Of course the idiocy of this is that for central banks (also pre-crisis), which are the major planners of contemporary economies, zero unemployment is never a goal. Rather price stability is the main aim of monetary policy. To do this central banks don’t desire unemployment to drop below 5% – the Non-Accelerating Inflation Rate of Unemployment as (Papadatos 2012, 124). Indeed until very recently the concern for the Australian state was that unemployment was too low.


Well this was at least the approach before the global crisis: now unorthodox monetary policy has taken centre stage.


Since the crisis mainstream thought has shifted and quite correctly unemployment is understood as a product of growth and growth has become the focus of policy – especially since the unemployed and the masses generally have started to move politically. Within this context there are two mainstream strategies: either creating an environment conductive to business investment through reducing regulations and costs or stimulate business investment through fiscal and monetary policy (more of the latter less of the former). The first was a continuation of neoliberalism and took the form of the austerity; since it’s failure a new post-neoliberal alternative has been more overtly argued for (especially by the IMF) which focuses on stimulating growth through increasing the money supply and expenditure on infrastructure construction as well as structural reforms(International Monetary Fund 2014a, b). As I have argued else spending on infrastructure is capital’s Plan A in Australia


It is in this context that Howes steps forward on the Australian stage. His speech is a paradigmatic example of the left-wing of capital: a Left strategy for capital accumulation. What Howes is articulating is the truth of any demand for ‘jobs’.


Employment is determined by capital and capital only employs people to the extent that they can be put to work to realise profit.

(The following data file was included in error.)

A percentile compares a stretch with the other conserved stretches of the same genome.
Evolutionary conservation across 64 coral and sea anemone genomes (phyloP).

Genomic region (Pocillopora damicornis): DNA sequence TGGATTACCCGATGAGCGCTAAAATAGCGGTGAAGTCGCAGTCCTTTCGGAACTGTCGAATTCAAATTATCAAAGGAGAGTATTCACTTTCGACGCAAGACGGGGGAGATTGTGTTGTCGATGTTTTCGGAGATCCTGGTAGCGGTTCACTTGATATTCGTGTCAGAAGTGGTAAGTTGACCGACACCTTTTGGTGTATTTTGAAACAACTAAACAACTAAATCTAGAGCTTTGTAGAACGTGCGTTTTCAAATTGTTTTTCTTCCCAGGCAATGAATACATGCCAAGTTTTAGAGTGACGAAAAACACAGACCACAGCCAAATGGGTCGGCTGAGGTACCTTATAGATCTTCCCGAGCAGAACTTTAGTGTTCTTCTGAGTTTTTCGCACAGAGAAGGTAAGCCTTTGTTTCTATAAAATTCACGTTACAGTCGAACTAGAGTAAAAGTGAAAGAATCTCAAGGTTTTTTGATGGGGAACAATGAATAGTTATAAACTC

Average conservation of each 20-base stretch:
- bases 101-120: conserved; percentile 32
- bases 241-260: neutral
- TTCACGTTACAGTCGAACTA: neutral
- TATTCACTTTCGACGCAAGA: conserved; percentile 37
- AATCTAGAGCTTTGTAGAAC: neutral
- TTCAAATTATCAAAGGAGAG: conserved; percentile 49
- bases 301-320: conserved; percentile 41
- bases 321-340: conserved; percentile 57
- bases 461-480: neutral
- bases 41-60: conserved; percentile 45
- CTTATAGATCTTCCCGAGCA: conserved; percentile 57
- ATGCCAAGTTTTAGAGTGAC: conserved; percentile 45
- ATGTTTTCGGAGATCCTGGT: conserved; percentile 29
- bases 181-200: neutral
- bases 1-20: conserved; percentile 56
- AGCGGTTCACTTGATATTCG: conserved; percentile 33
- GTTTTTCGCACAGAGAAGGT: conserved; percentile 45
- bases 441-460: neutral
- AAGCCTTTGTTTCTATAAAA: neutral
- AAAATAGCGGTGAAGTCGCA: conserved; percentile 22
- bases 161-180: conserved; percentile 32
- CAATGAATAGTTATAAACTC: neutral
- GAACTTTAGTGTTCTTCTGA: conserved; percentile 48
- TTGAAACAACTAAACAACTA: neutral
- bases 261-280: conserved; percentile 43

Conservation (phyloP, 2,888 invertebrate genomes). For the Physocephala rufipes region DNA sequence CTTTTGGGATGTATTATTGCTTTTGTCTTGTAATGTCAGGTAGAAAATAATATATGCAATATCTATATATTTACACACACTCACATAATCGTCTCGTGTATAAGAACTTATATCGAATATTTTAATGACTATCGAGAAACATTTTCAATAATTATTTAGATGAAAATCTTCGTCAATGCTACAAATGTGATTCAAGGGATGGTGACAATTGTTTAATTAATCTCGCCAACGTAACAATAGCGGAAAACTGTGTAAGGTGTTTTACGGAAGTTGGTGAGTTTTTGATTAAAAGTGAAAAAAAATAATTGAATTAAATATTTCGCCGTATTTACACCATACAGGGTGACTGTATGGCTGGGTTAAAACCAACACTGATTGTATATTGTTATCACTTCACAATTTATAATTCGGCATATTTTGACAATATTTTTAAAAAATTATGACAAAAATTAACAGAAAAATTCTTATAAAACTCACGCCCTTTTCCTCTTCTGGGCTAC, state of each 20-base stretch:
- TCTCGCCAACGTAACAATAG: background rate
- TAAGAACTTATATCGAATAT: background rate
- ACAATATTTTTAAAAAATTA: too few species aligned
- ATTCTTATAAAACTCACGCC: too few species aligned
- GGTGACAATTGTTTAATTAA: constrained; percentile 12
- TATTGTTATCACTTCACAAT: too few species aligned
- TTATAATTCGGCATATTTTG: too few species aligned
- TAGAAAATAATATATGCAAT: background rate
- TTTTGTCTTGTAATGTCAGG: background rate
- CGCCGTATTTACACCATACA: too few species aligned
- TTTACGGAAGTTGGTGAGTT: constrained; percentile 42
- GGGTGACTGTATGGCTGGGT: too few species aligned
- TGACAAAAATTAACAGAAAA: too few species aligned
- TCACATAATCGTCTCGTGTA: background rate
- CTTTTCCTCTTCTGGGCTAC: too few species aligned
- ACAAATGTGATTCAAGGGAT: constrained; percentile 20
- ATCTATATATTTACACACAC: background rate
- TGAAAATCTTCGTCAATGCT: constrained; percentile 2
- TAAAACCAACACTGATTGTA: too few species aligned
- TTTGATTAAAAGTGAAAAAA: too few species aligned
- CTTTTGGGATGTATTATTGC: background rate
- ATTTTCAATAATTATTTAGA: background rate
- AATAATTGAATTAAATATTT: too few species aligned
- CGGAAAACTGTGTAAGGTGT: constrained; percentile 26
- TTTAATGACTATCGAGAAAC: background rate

Labour-power is not purchased under this system for the purpose of             satisfying the personal needs of the buyer, either by its service or through    its product. The aim of the buyer is the valorization of his capital, the production of commodities which contain more labour than he paid for,       and therefore contain a portion of value which costs him nothing and is         nevertheless realized [realisiert] through the sale of those commodities.   The production of surplus-value, or the making of profits, is the absolute       law of this mode of production. Labour-power can be sold only to the         extent that it preserves and maintains the means of production as capital,     reproduces its own value as capital, and provides a source of additional          capital in the shape of unpaid labour (Marx 1990, 796).


(This quote is from Volume 1 of Capital where Marx is not yet dealing with capitalism as a totality and is focusing almost exclusively on commodity production – we can say in other capitalist enterprises that don’t generate surplus value workers are only employed to the extent they can be put to work to realise profit and thus valorise value.)


The amount of people employed depends on the level of investment and the organic composition of capital. Employment by the state is only one step removed; as it is dependent on being funded via taxation it is dependent on the general health of capital accumulation. Thus to demand jobs necessarily means demanding capital.


But we must go further. The demand for jobs made by the left-wing of capital and its socialist followers downplays how much workers must be made to be workers to accept jobs. It assumes we all happily march off to the office or the cash-register. We must always remember that for us to exist as a workers we must be made ‘vogelfrei’ – free from any way of surviving outside of wage-labour (Marx 1990, 896) . Thus so-called primitive accumulation remains a permanent feature of capitalism breaking down any non-commodified forms of reproduction and further entrenching our dependence on the wage. So too multiple forms of control, of biopower, and ideology are needed to regulate us socially and individually so we can and will work(Virno 2004, Althusser 2008). And of all it is built on the bedrock of reproductive labour in the home(Fortunati 1995).


Howes then is acting entirely consistently with his role as a high-ranking trade union officialwhen his solution calls for a compact with capital, which in practice means that unions play the role of reinforcing the subordination of labour to capital in the hope that this will facilitate a level of capital accumulation that can provide stable employment and relatively decent conditions.